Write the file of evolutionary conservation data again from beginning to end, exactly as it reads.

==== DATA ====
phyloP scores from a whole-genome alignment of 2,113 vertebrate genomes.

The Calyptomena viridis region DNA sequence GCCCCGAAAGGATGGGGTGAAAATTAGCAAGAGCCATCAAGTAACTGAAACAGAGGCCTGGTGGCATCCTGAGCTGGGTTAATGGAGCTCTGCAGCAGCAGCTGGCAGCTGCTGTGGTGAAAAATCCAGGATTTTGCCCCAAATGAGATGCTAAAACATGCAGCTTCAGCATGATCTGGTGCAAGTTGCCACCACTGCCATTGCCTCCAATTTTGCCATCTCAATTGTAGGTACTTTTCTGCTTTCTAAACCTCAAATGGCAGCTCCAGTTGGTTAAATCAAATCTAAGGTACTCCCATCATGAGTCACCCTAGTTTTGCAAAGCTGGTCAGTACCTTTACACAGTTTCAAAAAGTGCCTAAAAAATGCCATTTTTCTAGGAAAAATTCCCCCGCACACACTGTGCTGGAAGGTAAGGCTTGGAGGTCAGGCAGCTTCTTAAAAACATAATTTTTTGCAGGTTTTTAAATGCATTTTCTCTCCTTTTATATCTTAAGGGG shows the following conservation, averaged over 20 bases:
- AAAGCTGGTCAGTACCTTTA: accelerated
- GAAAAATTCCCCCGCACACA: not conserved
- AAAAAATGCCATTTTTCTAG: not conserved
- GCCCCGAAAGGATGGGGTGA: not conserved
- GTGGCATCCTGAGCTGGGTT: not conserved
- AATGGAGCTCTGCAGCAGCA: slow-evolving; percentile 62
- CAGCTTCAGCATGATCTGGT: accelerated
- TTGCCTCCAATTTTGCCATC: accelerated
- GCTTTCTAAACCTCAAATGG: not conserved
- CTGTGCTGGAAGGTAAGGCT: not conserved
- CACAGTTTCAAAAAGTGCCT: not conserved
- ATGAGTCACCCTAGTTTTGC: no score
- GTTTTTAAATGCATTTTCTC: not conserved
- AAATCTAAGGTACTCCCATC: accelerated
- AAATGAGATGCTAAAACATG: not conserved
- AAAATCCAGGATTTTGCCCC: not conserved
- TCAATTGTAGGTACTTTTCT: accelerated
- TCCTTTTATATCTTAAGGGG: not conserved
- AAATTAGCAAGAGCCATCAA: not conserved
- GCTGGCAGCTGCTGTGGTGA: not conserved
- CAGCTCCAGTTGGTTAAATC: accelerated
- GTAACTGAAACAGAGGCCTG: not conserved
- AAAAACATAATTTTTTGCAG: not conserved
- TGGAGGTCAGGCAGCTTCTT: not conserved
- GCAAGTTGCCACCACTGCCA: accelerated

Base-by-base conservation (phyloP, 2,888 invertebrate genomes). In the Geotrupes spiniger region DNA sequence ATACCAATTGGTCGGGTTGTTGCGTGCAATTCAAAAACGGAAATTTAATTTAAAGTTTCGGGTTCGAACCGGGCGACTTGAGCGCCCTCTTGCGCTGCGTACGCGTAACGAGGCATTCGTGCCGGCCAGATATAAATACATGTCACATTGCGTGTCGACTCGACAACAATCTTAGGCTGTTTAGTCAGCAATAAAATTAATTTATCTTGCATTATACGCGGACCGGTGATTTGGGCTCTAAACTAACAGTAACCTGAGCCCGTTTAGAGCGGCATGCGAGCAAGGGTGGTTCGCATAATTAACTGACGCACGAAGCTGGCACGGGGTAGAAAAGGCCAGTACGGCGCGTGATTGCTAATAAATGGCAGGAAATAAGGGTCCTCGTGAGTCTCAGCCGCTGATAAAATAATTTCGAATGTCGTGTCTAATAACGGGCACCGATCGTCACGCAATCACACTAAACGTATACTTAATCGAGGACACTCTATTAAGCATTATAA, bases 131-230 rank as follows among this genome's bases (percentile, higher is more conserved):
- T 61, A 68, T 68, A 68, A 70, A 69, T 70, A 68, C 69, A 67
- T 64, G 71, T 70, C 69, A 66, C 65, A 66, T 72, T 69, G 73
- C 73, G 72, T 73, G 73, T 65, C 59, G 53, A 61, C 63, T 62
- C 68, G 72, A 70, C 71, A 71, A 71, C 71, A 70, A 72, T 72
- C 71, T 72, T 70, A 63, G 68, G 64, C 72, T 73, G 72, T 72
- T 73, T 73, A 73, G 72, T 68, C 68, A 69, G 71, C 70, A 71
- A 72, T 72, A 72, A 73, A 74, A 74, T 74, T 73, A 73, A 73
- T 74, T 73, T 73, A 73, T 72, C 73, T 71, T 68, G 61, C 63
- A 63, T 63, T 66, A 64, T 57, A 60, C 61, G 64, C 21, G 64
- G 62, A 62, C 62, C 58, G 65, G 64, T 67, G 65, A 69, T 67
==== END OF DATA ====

phyloP scores from a whole-genome alignment of 2,113 vertebrate genomes.

The Calyptomena viridis region DNA sequence GCCCCGAAAGGATGGGGTGAAAATTAGCAAGAGCCATCAAGTAACTGAAACAGAGGCCTGGTGGCATCCTGAGCTGGGTTAATGGAGCTCTGCAGCAGCAGCTGGCAGCTGCTGTGGTGAAAAATCCAGGATTTTGCCCCAAATGAGATGCTAAAACATGCAGCTTCAGCATGATCTGGTGCAAGTTGCCACCACTGCCATTGCCTCCAATTTTGCCATCTCAATTGTAGGTACTTTTCTGCTTTCTAAACCTCAAATGGCAGCTCCAGTTGGTTAAATCAAATCTAAGGTACTCCCATCATGAGTCACCCTAGTTTTGCAAAGCTGGTCAGTACCTTTACACAGTTTCAAAAAGTGCCTAAAAAATGCCATTTTTCTAGGAAAAATTCCCCCGCACACACTGTGCTGGAAGGTAAGGCTTGGAGGTCAGGCAGCTTCTTAAAAACATAATTTTTTGCAGGTTTTTAAATGCATTTTCTCTCCTTTTATATCTTAAGGGG shows the following conservation, averaged over 20 bases:
- AAAGCTGGTCAGTACCTTTA: accelerated
- GAAAAATTCCCCCGCACACA: not conserved
- AAAAAATGCCATTTTTCTAG: not conserved
- GCCCCGAAAGGATGGGGTGA: not conserved
- GTGGCATCCTGAGCTGGGTT: not conserved
- AATGGAGCTCTGCAGCAGCA: slow-evolving; percentile 62
- CAGCTTCAGCATGATCTGGT: accelerated
- TTGCCTCCAATTTTGCCATC: accelerated
- GCTTTCTAAACCTCAAATGG: not conserved
- CTGTGCTGGAAGGTAAGGCT: not conserved
- CACAGTTTCAAAAAGTGCCT: not conserved
- ATGAGTCACCCTAGTTTTGC: no score
- GTTTTTAAATGCATTTTCTC: not conserved
- AAATCTAAGGTACTCCCATC: accelerated
- AAATGAGATGCTAAAACATG: not conserved
- AAAATCCAGGATTTTGCCCC: not conserved
- TCAATTGTAGGTACTTTTCT: accelerated
- TCCTTTTATATCTTAAGGGG: not conserved
- AAATTAGCAAGAGCCATCAA: not conserved
- GCTGGCAGCTGCTGTGGTGA: not conserved
- CAGCTCCAGTTGGTTAAATC: accelerated
- GTAACTGAAACAGAGGCCTG: not conserved
- AAAAACATAATTTTTTGCAG: not conserved
- TGGAGGTCAGGCAGCTTCTT: not conserved
- GCAAGTTGCCACCACTGCCA: accelerated

Base-by-base conservation (phyloP, 2,888 invertebrate genomes). In the Geotrupes spiniger region DNA sequence ATACCAATTGGTCGGGTTGTTGCGTGCAATTCAAAAACGGAAATTTAATTTAAAGTTTCGGGTTCGAACCGGGCGACTTGAGCGCCCTCTTGCGCTGCGTACGCGTAACGAGGCATTCGTGCCGGCCAGATATAAATACATGTCACATTGCGTGTCGACTCGACAACAATCTTAGGCTGTTTAGTCAGCAATAAAATTAATTTATCTTGCATTATACGCGGACCGGTGATTTGGGCTCTAAACTAACAGTAACCTGAGCCCGTTTAGAGCGGCATGCGAGCAAGGGTGGTTCGCATAATTAACTGACGCACGAAGCTGGCACGGGGTAGAAAAGGCCAGTACGGCGCGTGATTGCTAATAAATGGCAGGAAATAAGGGTCCTCGTGAGTCTCAGCCGCTGATAAAATAATTTCGAATGTCGTGTCTAATAACGGGCACCGATCGTCACGCAATCACACTAAACGTATACTTAATCGAGGACACTCTATTAAGCATTATAA, bases 131-230 rank as follows among this genome's bases (percentile, higher is more conserved):
- T 61, A 68, T 68, A 68, A 70, A 69, T 70, A 68, C 69, A 67
- T 64, G 71, T 70, C 69, A 66, C 65, A 66, T 72, T 69, G 73
- C 73, G 72, T 73, G 73, T 65, C 59, G 53, A 61, C 63, T 62
- C 68, G 72, A 70, C 71, A 71, A 71, C 71, A 70, A 72, T 72
- C 71, T 72, T 70, A 63, G 68, G 64, C 72, T 73, G 72, T 72
- T 73, T 73, A 73, G 72, T 68, C 68, A 69, G 71, C 70, A 71
- A 72, T 72, A 72, A 73, A 74, A 74, T 74, T 73, A 73, A 73
- T 74, T 73, T 73, A 73, T 72, C 73, T 71, T 68, G 61, C 63
- A 63, T 63, T 66, A 64, T 57, A 60, C 61, G 64, C 21, G 64
- G 62, A 62, C 62, C 58, G 65, G 64, T 67, G 65, A 69, T 67